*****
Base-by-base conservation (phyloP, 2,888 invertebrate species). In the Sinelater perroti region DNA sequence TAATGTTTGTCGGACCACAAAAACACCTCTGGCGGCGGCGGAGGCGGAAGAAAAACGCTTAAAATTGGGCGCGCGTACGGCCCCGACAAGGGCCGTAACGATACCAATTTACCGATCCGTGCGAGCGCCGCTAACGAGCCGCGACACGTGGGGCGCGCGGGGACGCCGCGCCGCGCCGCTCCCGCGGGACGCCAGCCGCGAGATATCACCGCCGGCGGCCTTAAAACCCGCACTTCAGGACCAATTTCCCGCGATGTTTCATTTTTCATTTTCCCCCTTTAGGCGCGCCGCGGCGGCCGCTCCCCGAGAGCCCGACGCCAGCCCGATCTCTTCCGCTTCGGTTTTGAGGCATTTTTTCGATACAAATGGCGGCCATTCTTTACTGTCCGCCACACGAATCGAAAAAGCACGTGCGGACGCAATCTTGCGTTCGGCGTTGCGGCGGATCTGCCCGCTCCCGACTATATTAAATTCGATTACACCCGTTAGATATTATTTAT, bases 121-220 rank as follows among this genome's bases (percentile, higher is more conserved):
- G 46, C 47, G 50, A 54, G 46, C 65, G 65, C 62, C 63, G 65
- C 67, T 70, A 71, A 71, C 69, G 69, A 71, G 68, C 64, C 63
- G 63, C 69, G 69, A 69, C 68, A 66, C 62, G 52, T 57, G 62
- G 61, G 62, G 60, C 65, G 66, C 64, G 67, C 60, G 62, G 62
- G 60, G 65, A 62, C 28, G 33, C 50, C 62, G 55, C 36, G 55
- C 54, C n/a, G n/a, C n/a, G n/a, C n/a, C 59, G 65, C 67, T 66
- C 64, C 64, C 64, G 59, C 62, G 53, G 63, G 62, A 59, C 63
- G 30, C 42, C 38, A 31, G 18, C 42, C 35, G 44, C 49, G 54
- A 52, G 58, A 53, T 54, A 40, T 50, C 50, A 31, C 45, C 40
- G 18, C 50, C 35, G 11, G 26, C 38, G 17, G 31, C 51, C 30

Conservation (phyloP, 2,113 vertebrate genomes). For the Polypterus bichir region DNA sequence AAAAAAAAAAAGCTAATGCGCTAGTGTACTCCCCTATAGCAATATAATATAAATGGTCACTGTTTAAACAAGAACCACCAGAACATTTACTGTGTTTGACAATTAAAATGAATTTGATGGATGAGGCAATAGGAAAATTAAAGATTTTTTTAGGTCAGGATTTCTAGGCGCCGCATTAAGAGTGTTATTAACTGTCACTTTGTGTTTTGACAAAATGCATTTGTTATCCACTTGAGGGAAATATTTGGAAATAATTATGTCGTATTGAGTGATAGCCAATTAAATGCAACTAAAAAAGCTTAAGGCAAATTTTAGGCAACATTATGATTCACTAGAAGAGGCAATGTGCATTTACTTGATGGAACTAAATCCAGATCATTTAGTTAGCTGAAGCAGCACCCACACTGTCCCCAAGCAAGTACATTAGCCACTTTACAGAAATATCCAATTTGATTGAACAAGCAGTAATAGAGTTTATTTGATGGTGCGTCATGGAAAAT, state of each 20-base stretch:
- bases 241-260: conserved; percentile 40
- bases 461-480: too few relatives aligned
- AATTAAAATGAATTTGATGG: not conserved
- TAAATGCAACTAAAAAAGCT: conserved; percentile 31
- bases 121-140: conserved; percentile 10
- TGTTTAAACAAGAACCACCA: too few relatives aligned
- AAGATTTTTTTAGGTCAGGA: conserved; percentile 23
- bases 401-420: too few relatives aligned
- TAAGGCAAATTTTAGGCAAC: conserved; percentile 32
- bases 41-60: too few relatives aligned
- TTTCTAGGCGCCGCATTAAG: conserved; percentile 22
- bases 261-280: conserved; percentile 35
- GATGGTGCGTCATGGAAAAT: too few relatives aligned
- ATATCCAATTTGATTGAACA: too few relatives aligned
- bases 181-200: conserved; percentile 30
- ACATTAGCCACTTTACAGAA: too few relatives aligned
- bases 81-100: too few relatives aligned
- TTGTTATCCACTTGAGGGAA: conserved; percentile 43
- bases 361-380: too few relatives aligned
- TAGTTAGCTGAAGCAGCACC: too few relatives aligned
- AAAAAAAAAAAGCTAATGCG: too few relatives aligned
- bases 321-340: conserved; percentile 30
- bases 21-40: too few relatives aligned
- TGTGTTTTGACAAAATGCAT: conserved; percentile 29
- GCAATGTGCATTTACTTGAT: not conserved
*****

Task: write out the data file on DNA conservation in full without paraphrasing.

Base-by-base conservation (phyloP, 2,888 invertebrate species). In the Sinelater perroti region DNA sequence TAATGTTTGTCGGACCACAAAAACACCTCTGGCGGCGGCGGAGGCGGAAGAAAAACGCTTAAAATTGGGCGCGCGTACGGCCCCGACAAGGGCCGTAACGATACCAATTTACCGATCCGTGCGAGCGCCGCTAACGAGCCGCGACACGTGGGGCGCGCGGGGACGCCGCGCCGCGCCGCTCCCGCGGGACGCCAGCCGCGAGATATCACCGCCGGCGGCCTTAAAACCCGCACTTCAGGACCAATTTCCCGCGATGTTTCATTTTTCATTTTCCCCCTTTAGGCGCGCCGCGGCGGCCGCTCCCCGAGAGCCCGACGCCAGCCCGATCTCTTCCGCTTCGGTTTTGAGGCATTTTTTCGATACAAATGGCGGCCATTCTTTACTGTCCGCCACACGAATCGAAAAAGCACGTGCGGACGCAATCTTGCGTTCGGCGTTGCGGCGGATCTGCCCGCTCCCGACTATATTAAATTCGATTACACCCGTTAGATATTATTTAT, bases 121-220 rank as follows among this genome's bases (percentile, higher is more conserved):
- G 46, C 47, G 50, A 54, G 46, C 65, G 65, C 62, C 63, G 65
- C 67, T 70, A 71, A 71, C 69, G 69, A 71, G 68, C 64, C 63
- G 63, C 69, G 69, A 69, C 68, A 66, C 62, G 52, T 57, G 62
- G 61, G 62, G 60, C 65, G 66, C 64, G 67, C 60, G 62, G 62
- G 60, G 65, A 62, C 28, G 33, C 50, C 62, G 55, C 36, G 55
- C 54, C n/a, G n/a, C n/a, G n/a, C n/a, C 59, G 65, C 67, T 66
- C 64, C 64, C 64, G 59, C 62, G 53, G 63, G 62, A 59, C 63
- G 30, C 42, C 38, A 31, G 18, C 42, C 35, G 44, C 49, G 54
- A 52, G 58, A 53, T 54, A 40, T 50, C 50, A 31, C 45, C 40
- G 18, C 50, C 35, G 11, G 26, C 38, G 17, G 31, C 51, C 30

Conservation (phyloP, 2,113 vertebrate genomes). For the Polypterus bichir region DNA sequence AAAAAAAAAAAGCTAATGCGCTAGTGTACTCCCCTATAGCAATATAATATAAATGGTCACTGTTTAAACAAGAACCACCAGAACATTTACTGTGTTTGACAATTAAAATGAATTTGATGGATGAGGCAATAGGAAAATTAAAGATTTTTTTAGGTCAGGATTTCTAGGCGCCGCATTAAGAGTGTTATTAACTGTCACTTTGTGTTTTGACAAAATGCATTTGTTATCCACTTGAGGGAAATATTTGGAAATAATTATGTCGTATTGAGTGATAGCCAATTAAATGCAACTAAAAAAGCTTAAGGCAAATTTTAGGCAACATTATGATTCACTAGAAGAGGCAATGTGCATTTACTTGATGGAACTAAATCCAGATCATTTAGTTAGCTGAAGCAGCACCCACACTGTCCCCAAGCAAGTACATTAGCCACTTTACAGAAATATCCAATTTGATTGAACAAGCAGTAATAGAGTTTATTTGATGGTGCGTCATGGAAAAT, state of each 20-base stretch:
- bases 241-260: conserved; percentile 40
- bases 461-480: too few relatives aligned
- AATTAAAATGAATTTGATGG: not conserved
- TAAATGCAACTAAAAAAGCT: conserved; percentile 31
- bases 121-140: conserved; percentile 10
- TGTTTAAACAAGAACCACCA: too few relatives aligned
- AAGATTTTTTTAGGTCAGGA: conserved; percentile 23
- bases 401-420: too few relatives aligned
- TAAGGCAAATTTTAGGCAAC: conserved; percentile 32
- bases 41-60: too few relatives aligned
- TTTCTAGGCGCCGCATTAAG: conserved; percentile 22
- bases 261-280: conserved; percentile 35
- GATGGTGCGTCATGGAAAAT: too few relatives aligned
- ATATCCAATTTGATTGAACA: too few relatives aligned
- bases 181-200: conserved; percentile 30
- ACATTAGCCACTTTACAGAA: too few relatives aligned
- bases 81-100: too few relatives aligned
- TTGTTATCCACTTGAGGGAA: conserved; percentile 43
- bases 361-380: too few relatives aligned
- TAGTTAGCTGAAGCAGCACC: too few relatives aligned
- AAAAAAAAAAAGCTAATGCG: too few relatives aligned
- bases 321-340: conserved; percentile 30
- bases 21-40: too few relatives aligned
- TGTGTTTTGACAAAATGCAT: conserved; percentile 29
- GCAATGTGCATTTACTTGAT: not conserved